COVID-19 UPDATE: During the coronavirus crisis, California state courts are setting bail to zero in misdemeanor and low-level felony cases.
In the California criminal justice system, bail is money that must be posted with the court in order for an inmate to be released from jail. It is a means of ensuring that the person will show up for future court appearances.
Note that in November 2020, California will hold a referendum where state residents will vote on whether to put in effect Senate Bill 10. It if passes, this bill will supersede the information below and substantially overhaul the California bail system. It will effectively remove the ability to pay as the condition of release, and create “preventive detention hearings” at which judges would have wide discretion to decide who should be kept in custody pretrial.
Below, our criminal defense attorneys explain the process of posting bail in the California criminal court system by addressing the following:
- 1. What is bail?
- 2. What does “cash bail” mean?
- 3. How do bail bonds work?
- 4. What are my responsibilities as a cosigner?
- 5. What happens if I fail to appear in court once I’ve posted bail?
- 6. What happens to the bail once the case is over?
If, after reading this article, you would like more information, we invite you to contact us at Shouse Law Group.
“Bail” refers to the money that you must post with the court in order to be released from jail. It is a way of ensuring the court that you will attend your future court appearances.
In many instances, the judge will release you on your own recognizance (commonly referred to as an O.R. release). If the judge releases you “O.R.”, you don’t post bail…you simply promise that you will attend your court appearances.
And, under certain circumstances, and in connection with certain crimes, the judge will deny you the right to post bail. However, most of the time, bail is required.
Bail varies crime-to-crime, county-to-county
The amount of bail varies depending on the crime involved. All California counties have their own bail schedules that set forth the amount for bail for each type of crime.2
For example, if you look to the Los Angeles County felony bail schedule, you’ll see that your bail could range anywhere from $20,000 for the least serious offenses to $5,000,000 for the most egregious offenses.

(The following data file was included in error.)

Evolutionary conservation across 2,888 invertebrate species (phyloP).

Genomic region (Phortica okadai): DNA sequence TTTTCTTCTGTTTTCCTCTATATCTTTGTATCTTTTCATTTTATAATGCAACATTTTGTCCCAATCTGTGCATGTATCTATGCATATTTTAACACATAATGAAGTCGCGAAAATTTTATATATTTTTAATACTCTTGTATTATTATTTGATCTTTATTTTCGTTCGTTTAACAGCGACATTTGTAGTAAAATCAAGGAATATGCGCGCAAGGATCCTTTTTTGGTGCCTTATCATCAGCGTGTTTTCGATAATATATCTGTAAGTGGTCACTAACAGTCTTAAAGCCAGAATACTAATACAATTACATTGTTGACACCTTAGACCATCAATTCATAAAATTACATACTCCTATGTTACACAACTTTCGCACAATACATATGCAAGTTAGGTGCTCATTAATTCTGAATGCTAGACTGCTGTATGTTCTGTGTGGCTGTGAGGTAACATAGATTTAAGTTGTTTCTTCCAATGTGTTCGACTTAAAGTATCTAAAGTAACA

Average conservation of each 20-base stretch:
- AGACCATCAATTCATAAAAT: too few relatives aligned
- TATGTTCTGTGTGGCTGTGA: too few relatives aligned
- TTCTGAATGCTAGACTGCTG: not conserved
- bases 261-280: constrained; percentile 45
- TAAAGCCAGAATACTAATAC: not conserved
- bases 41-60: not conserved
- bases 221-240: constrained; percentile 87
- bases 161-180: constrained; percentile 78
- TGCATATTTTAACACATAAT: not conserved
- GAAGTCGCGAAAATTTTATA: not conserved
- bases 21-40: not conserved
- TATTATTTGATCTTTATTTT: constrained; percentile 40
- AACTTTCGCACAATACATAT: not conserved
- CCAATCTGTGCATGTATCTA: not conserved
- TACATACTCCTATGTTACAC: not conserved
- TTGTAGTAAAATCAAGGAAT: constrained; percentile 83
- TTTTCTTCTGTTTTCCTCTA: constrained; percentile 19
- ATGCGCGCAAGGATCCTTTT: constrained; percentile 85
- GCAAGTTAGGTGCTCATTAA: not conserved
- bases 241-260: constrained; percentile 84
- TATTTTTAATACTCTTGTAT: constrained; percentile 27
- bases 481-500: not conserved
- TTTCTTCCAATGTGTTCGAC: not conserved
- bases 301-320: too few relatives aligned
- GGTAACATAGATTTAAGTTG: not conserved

That said, it is the judge who ultimately sets your bail. California criminal law bestows the judge with quite a bit of discretion, allowing him/her to deviate from the bail schedule, depending on
- your criminal history,
- your flight risk, and
- the facts of your specific case.3
As you can see, posting bail can put a serious strain on your finances. This is why it is important to request a California bail hearing or an O.R. release to lessen some of this burden.
There are essentially three ways to post bail:
- though cash bail,
- through a bail bond (which is the most common way to post bail), and
- through a property bond (which means that you allow the court to place a lien on your property and if you fail to appear in court as instructed, the court is authorized to institute foreclosure proceedings against you…Although this type of bond is available, it is rarely utilized).
In order to be released on cash bail, you must deposit the full amount with the clerk of the court or with the arresting agency. Depending on the policies of the particular court, you may pay by cash, a traveler’s check, money order, personal check, or a bank cashier’s check.
If you attend all of your court appearances, you will receive a full refund 60 to 90 days following the resolution of your case. If you fail to appear (also known as an “FTA”), you forfeit your money to the court.
If the police, prosecutor, or judge believes that you feloniously obtained your bail, the court will “hold” your release and conduct a hearing to resolve the issue. “Feloniously” obtained means that you received your bail “by means of an unlawful act, transaction, or occurrence constituting a felony”.
It’s up to you to prove that the funds were legally obtained. If you do, the court will accept your bail. If you don’t, the court will not accept your bail and…depending on the circumstances…may even raise it as a consequence.4
The reason that this is an issue is that the purpose of bail is to ensure your future court appearances. California courts believe that if you feloniously obtained bail…or the bail is a “business expense” for a larger criminal enterprise…there may be little incentive for you to appear.5
And as Riverside criminal defense attorney Michael Scafiddi6 explains, “This means that even if you have the funds to secure a cash bail, you may still want to go through a certified bond agent to retain a ‘low profile’. This might be the case if, for example, you are charged with a high-profit narcotics sale.”
Since most people don’t have the means to post cash bail, bail bonds are more frequently used. The process of obtaining the bond only takes about 20 minutes. However, once you secure the bond, it generally takes between 30 minutes and 4 hours for the suspect to be released from custody.